That kind of realism also has a lot to do with ambient movement. When an animal is running, obviously air is moving in a very specific direction. But if the character is just standing there, there’s movement too, it’s just much more subtle. For Zootopia, software called xGen was given a whole new set of tools that built in an ambient, natural movement into the scenes. It worked on hair, as well as the environments, so that everything in the film that can move, is always moving.
Animals are more than just hair though, right? They’re muscle too. So that’s another layer that has to be considered when creating characters. A program named PhysGrid was created, that would add realistic muscle and fat movements below the skin of each character. It gives them all a good weight and shape, and allows animators to work as closely as possible to what the final image will look like.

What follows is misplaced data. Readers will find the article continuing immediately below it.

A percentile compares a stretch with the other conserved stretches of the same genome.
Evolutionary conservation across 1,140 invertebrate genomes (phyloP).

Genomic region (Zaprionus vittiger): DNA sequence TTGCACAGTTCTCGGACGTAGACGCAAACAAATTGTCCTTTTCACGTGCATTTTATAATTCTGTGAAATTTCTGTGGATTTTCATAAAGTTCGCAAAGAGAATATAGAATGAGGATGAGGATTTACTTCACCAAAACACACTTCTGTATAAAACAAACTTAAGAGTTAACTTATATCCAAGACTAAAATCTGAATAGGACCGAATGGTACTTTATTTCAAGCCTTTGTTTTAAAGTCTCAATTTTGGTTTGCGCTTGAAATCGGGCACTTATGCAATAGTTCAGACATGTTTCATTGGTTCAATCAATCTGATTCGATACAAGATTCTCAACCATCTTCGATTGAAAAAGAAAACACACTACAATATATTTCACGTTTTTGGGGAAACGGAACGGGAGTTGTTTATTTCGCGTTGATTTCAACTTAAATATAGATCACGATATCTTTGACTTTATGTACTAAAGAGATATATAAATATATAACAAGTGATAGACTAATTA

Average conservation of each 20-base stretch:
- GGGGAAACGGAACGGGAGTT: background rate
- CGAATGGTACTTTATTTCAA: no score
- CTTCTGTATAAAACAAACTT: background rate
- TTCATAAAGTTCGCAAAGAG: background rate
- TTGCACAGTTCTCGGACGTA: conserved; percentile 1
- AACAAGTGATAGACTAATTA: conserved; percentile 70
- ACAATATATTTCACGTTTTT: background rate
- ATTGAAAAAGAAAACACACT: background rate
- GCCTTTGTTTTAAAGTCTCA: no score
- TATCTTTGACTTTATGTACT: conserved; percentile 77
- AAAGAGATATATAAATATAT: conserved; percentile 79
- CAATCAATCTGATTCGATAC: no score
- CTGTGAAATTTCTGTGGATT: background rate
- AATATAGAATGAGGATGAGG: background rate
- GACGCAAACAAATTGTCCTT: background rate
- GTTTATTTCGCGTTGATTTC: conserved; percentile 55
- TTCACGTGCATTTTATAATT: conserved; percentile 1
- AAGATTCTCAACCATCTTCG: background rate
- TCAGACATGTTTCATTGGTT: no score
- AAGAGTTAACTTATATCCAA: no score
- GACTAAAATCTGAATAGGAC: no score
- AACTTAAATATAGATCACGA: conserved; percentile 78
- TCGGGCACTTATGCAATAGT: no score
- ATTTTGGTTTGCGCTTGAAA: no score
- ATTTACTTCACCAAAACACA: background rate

That’s another key. Ideally, all of this—hair, movement, muscle—has to look as close to final animation as possible, when animating. You don’t want to be animating at one level of quality, and then have it look totally different on screen.
That’s where a real time display engine called Nitro comes in. Inspired by the video game industry, it’s a software Disney developed to help balance the different between what an early animation looks like and what a final shot looks like. The problem is, Nitro had been around for so long that it wasn’t working well enough to handle the complex, realistic characters of Zootopia. So they had to keep upgrading and reconfiguring the software during production.